Mairi NUNAG–TANEDO; Ingrid Cruz; Donnabel Escuadra; Rolando Pascual; Tomasa Mari, on behalf of themselves and other similarly situated individuals, Plaintiffs–Appellees, v. EAST BATON ROUGE PARISH SCHOOL BOARD, Defendant, Robert B. Silverman; Silverman & Associates, Inc., Defendants–Appellants.
Our question is whether the denial of a motion for immunity from liability under the Noerr–Pennington doctrine is immediately appealable. We hold that it is not.
California attorney, Robert Silverman, and his firm, Silverman & Associates, Inc. (collectively “Silverman”), were sued by the plaintiffs-appellees on behalf of a class of Filipino teachers recruited to work in several school districts in Louisiana. The plaintiffs allege that Silverman aided and abetted a human trafficking scheme in violation of the Trafficking Victims Protection Act (“TVPA”), 18 U.S.C. §§ 1589, 1590, 1592, 1594, and the Racketeer Influenced and Corrupt Organizations Act (“the RICO Act”), 18 U.S.C. §§ 1961–1968; breached his fiduciary duties to members of the plaintiff class; and committed legal malpractice through his role in procuring H–1B non-immigrant visas for the teachers.
Silverman brings this interlocutory appeal from the district court's denial of his special motion to strike the plaintiffs' second amended complaint. He sought to strike the plaintiffs' state law claims on the ground that they violate California's anti-SLAPP statute,1 Cal.Civ.Proc.Code § 425.16, and invoked Noerr–Pennington immunity against all of the plaintiffs' claims, including their federal statutory claims under the TVPA and the RICO Act.
As we hold in a concurrently filed memorandum disposition covering the anti-SLAPP issue, we have jurisdiction to review the denial of Silverman's anti-SLAPP motion. See DC Comics v. Pac. Pictures Corp., 706 F.3d 1009, 1015 (9th Cir.2013). Although we have not previously addressed the issue, for the reasons set forth below, we now join the other circuits to have ruled on this question and hold that the denial of a motion for Noerr–Pennington immunity from liability is not an immediately appealable collateral order. See Hinshaw v. Smith, 436 F.3d 997, 1003 (8th Cir.2006); Acoustic Sys., Inc. v. Wenger Corp., 207 F.3d 287, 295–96 (5th Cir.2000); We, Inc. v. City of Philadelphia, 174 F.3d 322, 328–30 (3d Cir.1999); Segni v. Commercial Office of Spain, 816 F.2d 344, 345–46 (7th Cir.1987); cf. Kelly v. Great Seneca Fin. Corp. ., 447 F.3d 944, 947 (6th Cir.2006) (dismissing an interlocutory appeal involving a Noerr–Pennington defense for lack of jurisdiction). Nor do we have pendent appellate jurisdiction over the Noerr–Pennington issue. We therefore do not reach the merits of Silverman's Noerr–Pennington defense.
Under the collateral order doctrine, first announced in Co hen v. Beneficial Industrial Loan Corp., 337 U.S. 541, 546, 69 S.Ct. 1221, 93 L.Ed. 1528 (1949), to be subject to immediate appeal, an order that does not resolve the entire case must: “ conclusively determine the disputed question,  resolve an important issue completely separate from the merits of the action, and  be effectively unreviewable on appeal from a final judgment.” Will v. Hallock, 546 U.S. 345, 349, 126 S.Ct. 952, 163 L.Ed.2d 836 (2006) (alterations in original) (quoting Puerto Rico Aqueduct & Sewer Auth. v. Metcalf & Eddy, Inc., 506 U.S. 139, 144, 113 S.Ct. 684, 121 L.Ed.2d 605 (1993)) (internal quotation marks omitted). These criteria are satisfied by only a “narrow class of [district court] decisions that do not terminate the litigation, but are sufficiently important and collateral to the merits that they should nonetheless be treated as final.” Id. at 347 (quoting Digital Equip. Corp. v. Desktop Direct, Inc., 511 U.S. 863, 867, 114 S.Ct. 1992, 128 L.Ed.2d 842 (1994)) (internal quotation marks omitted).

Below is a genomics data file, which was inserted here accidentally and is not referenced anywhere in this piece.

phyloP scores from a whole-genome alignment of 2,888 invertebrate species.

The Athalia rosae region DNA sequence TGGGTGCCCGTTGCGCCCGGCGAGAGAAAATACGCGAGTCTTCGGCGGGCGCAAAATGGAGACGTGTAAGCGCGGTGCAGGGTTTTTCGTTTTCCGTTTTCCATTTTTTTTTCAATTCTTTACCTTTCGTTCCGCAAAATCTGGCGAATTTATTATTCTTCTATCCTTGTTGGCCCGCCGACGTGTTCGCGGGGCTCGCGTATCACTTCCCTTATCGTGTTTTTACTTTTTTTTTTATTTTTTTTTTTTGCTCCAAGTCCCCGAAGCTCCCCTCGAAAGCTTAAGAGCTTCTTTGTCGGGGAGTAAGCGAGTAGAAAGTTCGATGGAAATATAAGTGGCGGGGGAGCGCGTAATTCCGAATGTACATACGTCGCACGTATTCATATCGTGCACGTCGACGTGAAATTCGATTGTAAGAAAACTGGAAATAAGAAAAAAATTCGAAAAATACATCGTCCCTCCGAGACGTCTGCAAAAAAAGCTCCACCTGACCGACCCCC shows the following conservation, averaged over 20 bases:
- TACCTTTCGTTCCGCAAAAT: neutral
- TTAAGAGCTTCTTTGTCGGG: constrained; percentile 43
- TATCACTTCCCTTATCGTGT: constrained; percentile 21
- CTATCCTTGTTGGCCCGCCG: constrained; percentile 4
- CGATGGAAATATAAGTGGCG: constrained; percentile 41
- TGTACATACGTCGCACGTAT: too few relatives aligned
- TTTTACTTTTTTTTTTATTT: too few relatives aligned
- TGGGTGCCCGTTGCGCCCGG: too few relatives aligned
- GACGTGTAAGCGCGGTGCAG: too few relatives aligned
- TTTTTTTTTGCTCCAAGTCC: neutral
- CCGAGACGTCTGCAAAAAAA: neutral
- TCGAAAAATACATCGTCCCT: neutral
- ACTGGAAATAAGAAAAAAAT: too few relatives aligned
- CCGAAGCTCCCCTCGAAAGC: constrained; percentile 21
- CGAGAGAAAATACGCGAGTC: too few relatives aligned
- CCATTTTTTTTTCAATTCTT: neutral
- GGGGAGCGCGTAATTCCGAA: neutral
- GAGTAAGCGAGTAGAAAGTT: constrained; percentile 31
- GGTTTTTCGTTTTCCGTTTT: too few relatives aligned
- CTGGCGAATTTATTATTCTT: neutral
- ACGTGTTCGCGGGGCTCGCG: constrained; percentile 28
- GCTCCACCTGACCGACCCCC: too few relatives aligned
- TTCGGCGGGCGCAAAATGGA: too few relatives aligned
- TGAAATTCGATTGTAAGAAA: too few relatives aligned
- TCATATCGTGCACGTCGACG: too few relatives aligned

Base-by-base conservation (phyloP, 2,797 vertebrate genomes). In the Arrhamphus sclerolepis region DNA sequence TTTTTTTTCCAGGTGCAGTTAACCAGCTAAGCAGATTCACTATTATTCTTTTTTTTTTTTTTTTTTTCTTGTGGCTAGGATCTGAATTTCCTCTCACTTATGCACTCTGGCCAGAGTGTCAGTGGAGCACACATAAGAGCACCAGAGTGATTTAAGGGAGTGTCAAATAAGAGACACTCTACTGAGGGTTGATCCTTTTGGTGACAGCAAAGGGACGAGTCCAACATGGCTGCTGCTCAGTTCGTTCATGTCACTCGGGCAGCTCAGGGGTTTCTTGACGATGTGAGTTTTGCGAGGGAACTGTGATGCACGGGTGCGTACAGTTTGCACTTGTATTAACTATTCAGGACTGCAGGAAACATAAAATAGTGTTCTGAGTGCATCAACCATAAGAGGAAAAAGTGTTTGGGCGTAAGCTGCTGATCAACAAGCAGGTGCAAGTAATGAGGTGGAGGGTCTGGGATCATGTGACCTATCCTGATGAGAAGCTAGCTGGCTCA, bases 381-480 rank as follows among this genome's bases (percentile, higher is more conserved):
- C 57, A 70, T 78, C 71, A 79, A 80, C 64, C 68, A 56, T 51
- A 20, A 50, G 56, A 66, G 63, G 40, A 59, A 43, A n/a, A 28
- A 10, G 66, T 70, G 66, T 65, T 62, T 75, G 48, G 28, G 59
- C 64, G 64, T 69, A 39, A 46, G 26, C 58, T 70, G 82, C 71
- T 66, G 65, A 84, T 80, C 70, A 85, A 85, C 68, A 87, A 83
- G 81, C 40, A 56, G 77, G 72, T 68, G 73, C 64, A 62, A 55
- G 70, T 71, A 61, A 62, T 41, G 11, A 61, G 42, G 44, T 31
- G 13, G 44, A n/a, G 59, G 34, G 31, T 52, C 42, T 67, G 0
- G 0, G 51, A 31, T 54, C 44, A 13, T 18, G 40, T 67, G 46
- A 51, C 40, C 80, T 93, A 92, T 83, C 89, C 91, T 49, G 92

The Noerr–Pennington doctrine protects the First Amendment “right of the people ․ to petition the Government for a redress of grievances.” U.S. Const. amend. I. Under Noerr–Pennington, “those who petition any department of the government for redress are generally immune from statutory liability for their petitioning conduct.” Sosa v. DIRECTV, Inc., 437 F.3d 923, 929 (9th Cir.2006) (citing Empress LLC v. City & Cnty. of S.F ., 419 F.3d 1052, 1056 (9th Cir.2005)). Although the doctrine was developed in the antitrust context, in Eastern Railroad Presidents Conference v. Noerr Motor Freight, Inc., 365 U.S. 127, 81 S.Ct. 523, 5 L.Ed.2d 464 (1961), and United Mine Workers v. Pennington, 381 U.S. 657, 85 S.Ct. 1585, 14 L.Ed.2d 626 (1965), it has since been extended to other statutory schemes. See, e.g., Bill Johnson's Restaurants, Inc. v. N.L.R.B., 461 U.S. 731, 742–43, 103 S.Ct. 2161, 76 L.Ed.2d 277 (1983) (applying the Noerr–Pennington doctrine to the National Labor Relations Act); BE & KConstr. Co v. N.L.R.B., 536U.S. 516, 526 (2002) (same); see also Sosa, 437 F.3d at 932 n. 6 (discussing cases applying Noerr–Pennington outside the antitrust context); White v. Lee, 227 F.3d 1214, 1231 (9th Cir.2000) (holding that, because it “is based on and implements the First Amendment right to petition,” the Noerr–Pennington doctrine “applies equally in all contexts”). Today, Noerr–Pennington “stands for a generic rule of statutory construction, applicable to any statutory interpretation that could implicate the rights protected by the Petition Clause,” Sosa, 437 F.3d at 931 (and may also be applicable in construing the reach of common law causes of action, see infra note 2).